GREENSBORO, N.C. — All across the Triad, sheriff's offices and police departments continue to struggle to recruit and retain qualified people, reporting many vacant positions.
WFMY News 2 requested the data on unfilled positions. Here's a look at the percent of positions that remain unfilled at several different Triad law enforcement agencies:
- Greensboro Police Department: 6%
- Winston-Salem Police: 13%
- High Point Police: 10%
- Burlington Police: 8%
- Alamance County Sheriff's Office: 10%
- Guilford County Sheriff's Office: 12%
Sheriff Danny Rogers says, the reason likely boils down to pay.
"Every last one of us is dealing with the same issues," he said. "I think one of the reasons we're having trouble hiring people is the salaries. The salaries and benefits."
Over in Forsyth County, Sheriff Bobby Kimbrough says, they're not facing the kind of vacancy issues when it comes to patrol positions for sworn officers. However, they do have a critical need for detention officers at the jail - with 32 open positions.
"I've spent a lot of time over there," he said. "It's a very difficult place to work inside."
Kimbrough said there have always been difficulties recruiting for this position, and pay is a big factor. During his time as the Sheriff, he said he's pushed for better wages.
"We're looking to recruit men and women who have a passion for working with people, regardless of where they are and what they've been through. We're looking for people that come to the table wanting to make a difference," Kimbrough said.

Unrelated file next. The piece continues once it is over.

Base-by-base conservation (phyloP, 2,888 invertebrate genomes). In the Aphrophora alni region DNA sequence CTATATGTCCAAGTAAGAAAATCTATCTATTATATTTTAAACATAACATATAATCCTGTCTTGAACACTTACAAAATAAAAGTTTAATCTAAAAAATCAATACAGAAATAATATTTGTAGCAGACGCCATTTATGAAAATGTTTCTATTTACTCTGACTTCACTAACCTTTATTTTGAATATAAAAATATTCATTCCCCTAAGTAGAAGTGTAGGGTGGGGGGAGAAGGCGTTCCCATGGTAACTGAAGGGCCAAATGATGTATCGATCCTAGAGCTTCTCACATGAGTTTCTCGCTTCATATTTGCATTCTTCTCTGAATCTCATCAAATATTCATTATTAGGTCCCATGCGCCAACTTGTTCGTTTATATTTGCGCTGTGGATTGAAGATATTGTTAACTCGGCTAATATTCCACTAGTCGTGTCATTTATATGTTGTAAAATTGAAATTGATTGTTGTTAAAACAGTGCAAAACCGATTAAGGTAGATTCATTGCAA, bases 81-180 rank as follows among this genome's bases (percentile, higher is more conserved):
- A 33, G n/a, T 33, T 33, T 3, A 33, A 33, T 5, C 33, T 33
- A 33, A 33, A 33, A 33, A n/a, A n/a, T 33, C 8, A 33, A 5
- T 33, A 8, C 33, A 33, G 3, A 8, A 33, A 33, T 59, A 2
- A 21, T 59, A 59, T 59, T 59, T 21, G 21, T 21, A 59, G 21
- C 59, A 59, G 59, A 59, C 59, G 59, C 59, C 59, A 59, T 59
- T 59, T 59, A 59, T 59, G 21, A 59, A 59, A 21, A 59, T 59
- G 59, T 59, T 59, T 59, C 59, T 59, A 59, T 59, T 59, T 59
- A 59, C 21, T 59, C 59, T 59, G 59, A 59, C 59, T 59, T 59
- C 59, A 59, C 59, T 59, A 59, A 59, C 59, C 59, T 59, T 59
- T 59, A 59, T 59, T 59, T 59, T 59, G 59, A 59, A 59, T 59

He said the positions are open to people who have a high school diploma, no felony record, who can pass a drug test and a physical fitness test.
Salary issues aside, Sheriff Kimbrough said he understands the broader hesitancy to join law enforcement.
"I think people are reluctant to go into law enforcement, and the men and women who are there - some are leaving because, do I want to continue this profession? Is it worth what I'm doing? Is it worth what I'm trying to do?"
Sheriff Kimbrough said in the coming years he expects, and welcomes, change when it comes to policing: transparency, accountability, and a reflection of the community.
"I believe an agency should represent the population that it serves," he said. "It can't be for me or about me if it doesn't include me. It can't be."